Sant'Ana do Livramento, Brazil, has a population: 75,000. Livramento has become an extension of the city Rivera, Uruguay. Livramento was founded in 1857 while Rivera was founded in 1867. Now, the two are one city with the border splitting them right down the middle. "The border" is nonexistent here, people can freely pass from one to the other with no need for checking in at border crossings or immigrations. There is no wall, no fence, nothing but a few markers (see the photo album) spread out along the line where such things would be.
The economy is based on the free trade shops, of which there area MANY! As well as general services, also livestock, rice, soy, and fruit. Vineyards growing several varieties of grapes for wines are big here, especially the ones owned by Almadén.
Livramento was started, as a community, in 1810, by Portuguese troops who had been sent to the area to secure it.
Sant'Ana do Livramento has a humid subtropical climate. The average daytime high of 24° C (75° F), and the nightly average low of 13° C (57° F). The city's elevation averages 208 meters (682 feet). The average yearly rainfall amounts to 1518 mm (60 inches) of rain.
So, my impressions: This small city is decent enough but the streets are littered, the sidewalks crumbling, the parks outside of the city center are nothing special. There are a lot of classic houses and buildings from the late 19th century and early 20th century (see the photo album). In general, in comparing it to Rivera, I like Rivera much more. It's obviously a much better taken care of city. Livramento shows there has been a lot of neglect for many years.
My goal is to find a new place to live. So to reach that goal, I am traveling most of South America, visiting the countries of Ecuador, Peru, Bolivia, and Chile, passing through Argentina, visiting Paraguay, passing through a bit of Brazil, and finally visiting Uruguay. I have a list of towns, about 70 that meet these qualifications: Cities with average day temperatures of 22-28° C (72-83° F) and night temps of 14° C (57° F) and higher; and a population between 28,000-300,000. I analyzed climate and population data of around 700 towns in the countries mentioned above and then pulled out the ones that meet the previously mentioned criteria, which leaves about 70. My preference leans towards towns of less than 100,000 people. And, now that I have visited more than 30 towns/cities, I've decided I will probably want an inland town. I love the beach and walking in the warm water, but getting sunburned is just too easy, even on a cloudy day. At least here in Ecuador. I've also decided that any town with more than 100,000 population will be too big. I've decided that any small town/city (less than around 80,000 population) that meets the temp specifications and has a supermarket and ATM is one worth considering to live in.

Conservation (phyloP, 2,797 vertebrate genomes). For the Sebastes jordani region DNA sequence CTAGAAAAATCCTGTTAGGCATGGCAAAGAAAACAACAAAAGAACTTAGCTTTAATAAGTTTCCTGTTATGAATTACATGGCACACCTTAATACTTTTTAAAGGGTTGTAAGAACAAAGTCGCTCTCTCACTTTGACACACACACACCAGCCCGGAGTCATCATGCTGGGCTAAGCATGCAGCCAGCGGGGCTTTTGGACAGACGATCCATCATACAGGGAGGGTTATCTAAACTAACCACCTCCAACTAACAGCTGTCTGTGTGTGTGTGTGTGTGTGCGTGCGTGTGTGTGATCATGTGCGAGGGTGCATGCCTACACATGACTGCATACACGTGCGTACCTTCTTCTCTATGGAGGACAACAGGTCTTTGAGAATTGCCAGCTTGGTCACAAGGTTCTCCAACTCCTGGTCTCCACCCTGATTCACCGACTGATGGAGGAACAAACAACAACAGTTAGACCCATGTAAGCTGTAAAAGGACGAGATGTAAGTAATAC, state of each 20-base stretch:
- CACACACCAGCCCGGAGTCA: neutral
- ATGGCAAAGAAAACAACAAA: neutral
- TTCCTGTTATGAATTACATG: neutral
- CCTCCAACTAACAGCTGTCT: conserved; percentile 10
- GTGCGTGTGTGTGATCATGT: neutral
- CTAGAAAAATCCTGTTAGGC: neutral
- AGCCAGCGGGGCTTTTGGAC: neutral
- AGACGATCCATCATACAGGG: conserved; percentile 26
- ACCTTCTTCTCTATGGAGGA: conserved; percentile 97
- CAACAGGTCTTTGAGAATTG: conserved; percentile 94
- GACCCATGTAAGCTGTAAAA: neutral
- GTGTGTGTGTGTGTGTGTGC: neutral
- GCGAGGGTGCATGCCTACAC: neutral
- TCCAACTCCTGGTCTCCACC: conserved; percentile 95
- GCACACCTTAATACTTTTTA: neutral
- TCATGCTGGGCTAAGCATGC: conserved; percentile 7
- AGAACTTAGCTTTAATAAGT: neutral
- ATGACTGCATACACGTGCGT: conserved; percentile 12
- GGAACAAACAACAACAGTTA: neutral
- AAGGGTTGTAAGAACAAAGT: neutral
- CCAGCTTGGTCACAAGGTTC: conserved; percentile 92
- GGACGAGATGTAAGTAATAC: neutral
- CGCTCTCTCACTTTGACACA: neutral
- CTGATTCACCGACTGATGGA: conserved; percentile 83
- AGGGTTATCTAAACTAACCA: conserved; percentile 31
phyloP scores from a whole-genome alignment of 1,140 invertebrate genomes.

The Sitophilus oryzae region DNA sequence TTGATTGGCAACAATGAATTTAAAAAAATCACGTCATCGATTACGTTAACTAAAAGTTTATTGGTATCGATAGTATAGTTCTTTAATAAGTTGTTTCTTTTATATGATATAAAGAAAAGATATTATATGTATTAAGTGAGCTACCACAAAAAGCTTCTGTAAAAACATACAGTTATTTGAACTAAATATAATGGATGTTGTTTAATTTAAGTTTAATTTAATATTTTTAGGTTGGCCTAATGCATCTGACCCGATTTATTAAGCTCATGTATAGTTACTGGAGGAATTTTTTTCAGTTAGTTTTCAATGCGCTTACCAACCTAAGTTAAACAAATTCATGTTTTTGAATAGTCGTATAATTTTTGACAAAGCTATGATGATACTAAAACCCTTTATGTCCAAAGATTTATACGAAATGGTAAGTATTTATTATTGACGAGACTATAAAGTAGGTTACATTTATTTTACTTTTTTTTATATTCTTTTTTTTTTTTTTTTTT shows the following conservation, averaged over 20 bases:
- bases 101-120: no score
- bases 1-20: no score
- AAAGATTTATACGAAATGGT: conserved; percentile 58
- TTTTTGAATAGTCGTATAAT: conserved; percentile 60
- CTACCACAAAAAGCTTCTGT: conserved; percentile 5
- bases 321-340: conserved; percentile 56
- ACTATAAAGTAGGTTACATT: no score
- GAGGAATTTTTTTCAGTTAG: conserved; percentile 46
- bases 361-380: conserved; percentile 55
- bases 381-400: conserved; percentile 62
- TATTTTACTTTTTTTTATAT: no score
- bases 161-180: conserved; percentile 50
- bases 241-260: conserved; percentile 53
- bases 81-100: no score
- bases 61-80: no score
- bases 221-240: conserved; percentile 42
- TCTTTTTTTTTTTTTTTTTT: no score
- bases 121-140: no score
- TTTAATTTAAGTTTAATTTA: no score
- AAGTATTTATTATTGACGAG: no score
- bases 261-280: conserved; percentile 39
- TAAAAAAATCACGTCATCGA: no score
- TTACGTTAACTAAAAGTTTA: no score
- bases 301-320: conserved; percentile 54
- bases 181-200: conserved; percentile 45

My goal is to visit the towns and discover which one calls out to me - "Chip, Chip, make your new home here, this is your new home town". That hasn't happened yet, but the towns listed below are very close to giving me that feeling. At any rate, I am not visiting tourist attractions or archeological sites, etc, those will have to wait for another trip through South America.
At this point in my journey, I had ten towns on my Top 10 list, but I narrowed it down to four:
- Tingo Maria, Peru
- Moyobamba, Peru
- Catamayo, Ecuador
- Puyo, Ecuador
In my travels in Ecuador, I visited 32 towns/cities. In Peru, I visited 26 towns/cities; in Chile, only five towns; and in Argentina, I visited 14 towns. I visited 12 cities in Paraguay, and in Brazil, three.
Next up: Tacuarembó, Uruguay.